Around +Km 85 was where we had our lunch, at 1PM. It was just after the doubly splitting roads. As expected my teammates Tina and Glen was able to catch up with us and together we consumed our lunch and had a short break. Sam was having a difficulty of his own since his deferred recommence from +Km 50 so he was farther away from us than we wanted. Nonetheless our ultra-support crew handled the situation well and was able to service our group well despite being split into two locations.
With the staggering heat (which was always my kryptonite) Vener and I continued our walk as Tina and Glen resumed their easy run. I admit at that point I wanted to try to “run” to test my right knee, but as Vener kept me company earlier on I don’t think its proper to leave him alone just to satisfy my “need for speed”—after all I came to this race with “just to finish” goal. I don’t mean to sound conceited, I’m just being honest.
Around +Km 87, 1:30PM, the heat was approaching its peak. Vener and I had a break with his support as he looked like he was having heat exhaustion. I honestly was afraid for him that moment when he stood up and looked like he’s going to collapse. I was just glad that his support, particularly Christy, was there to attend to him. It was good that he knows how to listen to his body so he was able to get support when it was available, not push so hard that you’d just be in more trouble.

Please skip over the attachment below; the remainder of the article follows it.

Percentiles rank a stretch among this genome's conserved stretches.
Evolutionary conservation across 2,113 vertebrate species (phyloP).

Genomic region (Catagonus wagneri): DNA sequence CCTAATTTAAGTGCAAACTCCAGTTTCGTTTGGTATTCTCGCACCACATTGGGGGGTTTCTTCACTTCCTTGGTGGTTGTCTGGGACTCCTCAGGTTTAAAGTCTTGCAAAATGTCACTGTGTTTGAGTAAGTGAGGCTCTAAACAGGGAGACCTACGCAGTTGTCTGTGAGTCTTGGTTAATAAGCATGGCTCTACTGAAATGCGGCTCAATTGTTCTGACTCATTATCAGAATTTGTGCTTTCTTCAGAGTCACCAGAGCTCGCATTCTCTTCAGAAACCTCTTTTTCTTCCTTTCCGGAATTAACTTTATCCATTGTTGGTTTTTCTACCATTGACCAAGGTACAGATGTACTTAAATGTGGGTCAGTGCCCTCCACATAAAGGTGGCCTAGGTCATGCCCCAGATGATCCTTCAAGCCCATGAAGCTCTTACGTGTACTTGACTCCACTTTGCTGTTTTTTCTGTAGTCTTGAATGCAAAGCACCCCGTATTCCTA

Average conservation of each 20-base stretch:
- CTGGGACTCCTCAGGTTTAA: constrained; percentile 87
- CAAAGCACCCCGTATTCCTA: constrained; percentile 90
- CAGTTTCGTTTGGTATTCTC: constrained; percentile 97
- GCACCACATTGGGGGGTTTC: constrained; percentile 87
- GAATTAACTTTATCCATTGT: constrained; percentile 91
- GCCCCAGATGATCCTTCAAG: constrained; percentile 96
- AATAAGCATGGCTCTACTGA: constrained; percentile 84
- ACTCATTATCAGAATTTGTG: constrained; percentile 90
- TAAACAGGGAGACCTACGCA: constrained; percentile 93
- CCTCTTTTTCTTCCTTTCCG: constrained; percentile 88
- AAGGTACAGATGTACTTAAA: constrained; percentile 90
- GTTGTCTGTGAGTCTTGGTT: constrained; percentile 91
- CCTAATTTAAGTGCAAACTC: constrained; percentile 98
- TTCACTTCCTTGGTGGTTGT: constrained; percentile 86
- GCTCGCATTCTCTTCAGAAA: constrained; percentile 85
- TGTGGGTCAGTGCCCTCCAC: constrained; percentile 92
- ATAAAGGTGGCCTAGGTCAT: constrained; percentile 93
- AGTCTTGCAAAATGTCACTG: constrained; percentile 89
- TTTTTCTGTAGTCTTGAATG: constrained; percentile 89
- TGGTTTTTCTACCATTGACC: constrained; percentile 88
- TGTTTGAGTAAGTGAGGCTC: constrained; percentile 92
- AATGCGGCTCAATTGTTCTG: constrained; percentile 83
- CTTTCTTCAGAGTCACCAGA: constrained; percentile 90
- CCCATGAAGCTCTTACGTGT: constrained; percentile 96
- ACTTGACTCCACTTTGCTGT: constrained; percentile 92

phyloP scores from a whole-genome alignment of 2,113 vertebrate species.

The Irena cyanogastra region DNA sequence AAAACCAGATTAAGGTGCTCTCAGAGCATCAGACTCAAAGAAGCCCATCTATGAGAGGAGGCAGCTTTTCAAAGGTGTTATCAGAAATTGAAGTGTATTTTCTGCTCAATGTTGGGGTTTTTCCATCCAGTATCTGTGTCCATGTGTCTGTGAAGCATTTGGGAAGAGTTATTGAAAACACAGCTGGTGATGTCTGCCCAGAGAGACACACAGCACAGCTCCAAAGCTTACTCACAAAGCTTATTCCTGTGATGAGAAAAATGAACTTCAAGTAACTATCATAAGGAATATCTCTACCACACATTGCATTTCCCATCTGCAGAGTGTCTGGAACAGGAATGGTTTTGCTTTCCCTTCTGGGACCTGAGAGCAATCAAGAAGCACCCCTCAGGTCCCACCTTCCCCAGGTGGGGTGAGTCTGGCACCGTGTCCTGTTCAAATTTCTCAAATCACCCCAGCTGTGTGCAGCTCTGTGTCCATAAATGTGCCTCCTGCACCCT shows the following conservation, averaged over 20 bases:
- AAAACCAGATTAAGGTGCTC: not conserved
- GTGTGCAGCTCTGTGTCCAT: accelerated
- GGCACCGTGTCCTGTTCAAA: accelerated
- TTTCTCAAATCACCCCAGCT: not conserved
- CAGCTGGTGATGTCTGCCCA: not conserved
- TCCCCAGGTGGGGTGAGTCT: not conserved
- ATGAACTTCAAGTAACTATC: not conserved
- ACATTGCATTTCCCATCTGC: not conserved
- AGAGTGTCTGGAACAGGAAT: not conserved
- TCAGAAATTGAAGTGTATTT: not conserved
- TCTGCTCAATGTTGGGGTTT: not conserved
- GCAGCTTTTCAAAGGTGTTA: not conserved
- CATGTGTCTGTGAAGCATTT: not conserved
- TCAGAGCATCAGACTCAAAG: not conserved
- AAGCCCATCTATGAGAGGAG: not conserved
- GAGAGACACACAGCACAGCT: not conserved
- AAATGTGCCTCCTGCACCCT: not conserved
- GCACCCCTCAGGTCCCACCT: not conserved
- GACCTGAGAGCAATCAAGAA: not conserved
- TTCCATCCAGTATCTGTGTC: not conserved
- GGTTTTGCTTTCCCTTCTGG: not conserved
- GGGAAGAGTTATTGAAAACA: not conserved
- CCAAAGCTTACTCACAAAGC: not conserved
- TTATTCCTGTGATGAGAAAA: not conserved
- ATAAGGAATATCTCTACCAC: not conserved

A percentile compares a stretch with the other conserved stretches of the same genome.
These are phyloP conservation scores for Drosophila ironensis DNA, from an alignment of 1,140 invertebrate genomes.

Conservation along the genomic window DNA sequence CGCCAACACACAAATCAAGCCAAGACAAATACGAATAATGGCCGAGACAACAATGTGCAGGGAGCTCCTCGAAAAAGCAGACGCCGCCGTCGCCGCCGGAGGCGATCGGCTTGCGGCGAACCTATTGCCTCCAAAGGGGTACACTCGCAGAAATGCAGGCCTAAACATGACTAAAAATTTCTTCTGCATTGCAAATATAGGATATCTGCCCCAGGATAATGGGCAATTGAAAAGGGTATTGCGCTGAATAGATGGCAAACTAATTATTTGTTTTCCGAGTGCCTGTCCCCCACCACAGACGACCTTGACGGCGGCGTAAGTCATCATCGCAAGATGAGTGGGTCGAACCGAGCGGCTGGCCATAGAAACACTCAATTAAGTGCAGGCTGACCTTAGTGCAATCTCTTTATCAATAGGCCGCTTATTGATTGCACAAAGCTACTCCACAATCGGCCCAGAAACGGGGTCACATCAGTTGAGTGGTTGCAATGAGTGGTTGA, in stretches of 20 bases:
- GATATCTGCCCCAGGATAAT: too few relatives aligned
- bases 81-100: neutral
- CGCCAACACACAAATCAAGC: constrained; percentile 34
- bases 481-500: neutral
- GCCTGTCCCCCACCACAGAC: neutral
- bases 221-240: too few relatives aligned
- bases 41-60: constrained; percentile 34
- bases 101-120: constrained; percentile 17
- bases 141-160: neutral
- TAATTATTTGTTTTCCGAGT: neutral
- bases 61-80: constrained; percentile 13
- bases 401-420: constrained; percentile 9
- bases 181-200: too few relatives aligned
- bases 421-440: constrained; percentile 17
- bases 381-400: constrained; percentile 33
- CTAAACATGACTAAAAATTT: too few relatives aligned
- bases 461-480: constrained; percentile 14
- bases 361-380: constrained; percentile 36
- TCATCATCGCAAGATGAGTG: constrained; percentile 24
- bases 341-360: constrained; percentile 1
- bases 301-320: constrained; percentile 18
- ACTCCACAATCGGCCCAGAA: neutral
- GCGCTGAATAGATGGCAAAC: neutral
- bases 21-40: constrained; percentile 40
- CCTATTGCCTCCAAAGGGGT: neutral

Vener was kind enough to ask me if I wanted to go ahead (I probably looked like I wanted to hehe). As much as I’d love to stay and keep him company I knew there was nothing more I can do and that he’s in the best care available, so I said yes. It was hot and very discouraging to “run” alone but I knew that my teammates would just be up ahead so I just went on—easy and steady jog—I’ll get there, eventually.
Knowing your body is vital in ultras. While I had accumulated energy from our steady walk pace earlier, my right knee wasn’t getting any better. It was correct after all that I walked with Vener as staying in place to rest and jogging later to catch time would not work with my right knee. I had to do several experiments to make myself as comfortable as possible and apparently landing on my heel was the most comfortable solution (I had to learn heel striking, but the catch was heel striking only on the right foot). I eventually caught up with Tina and Glen which was now joined by Ric.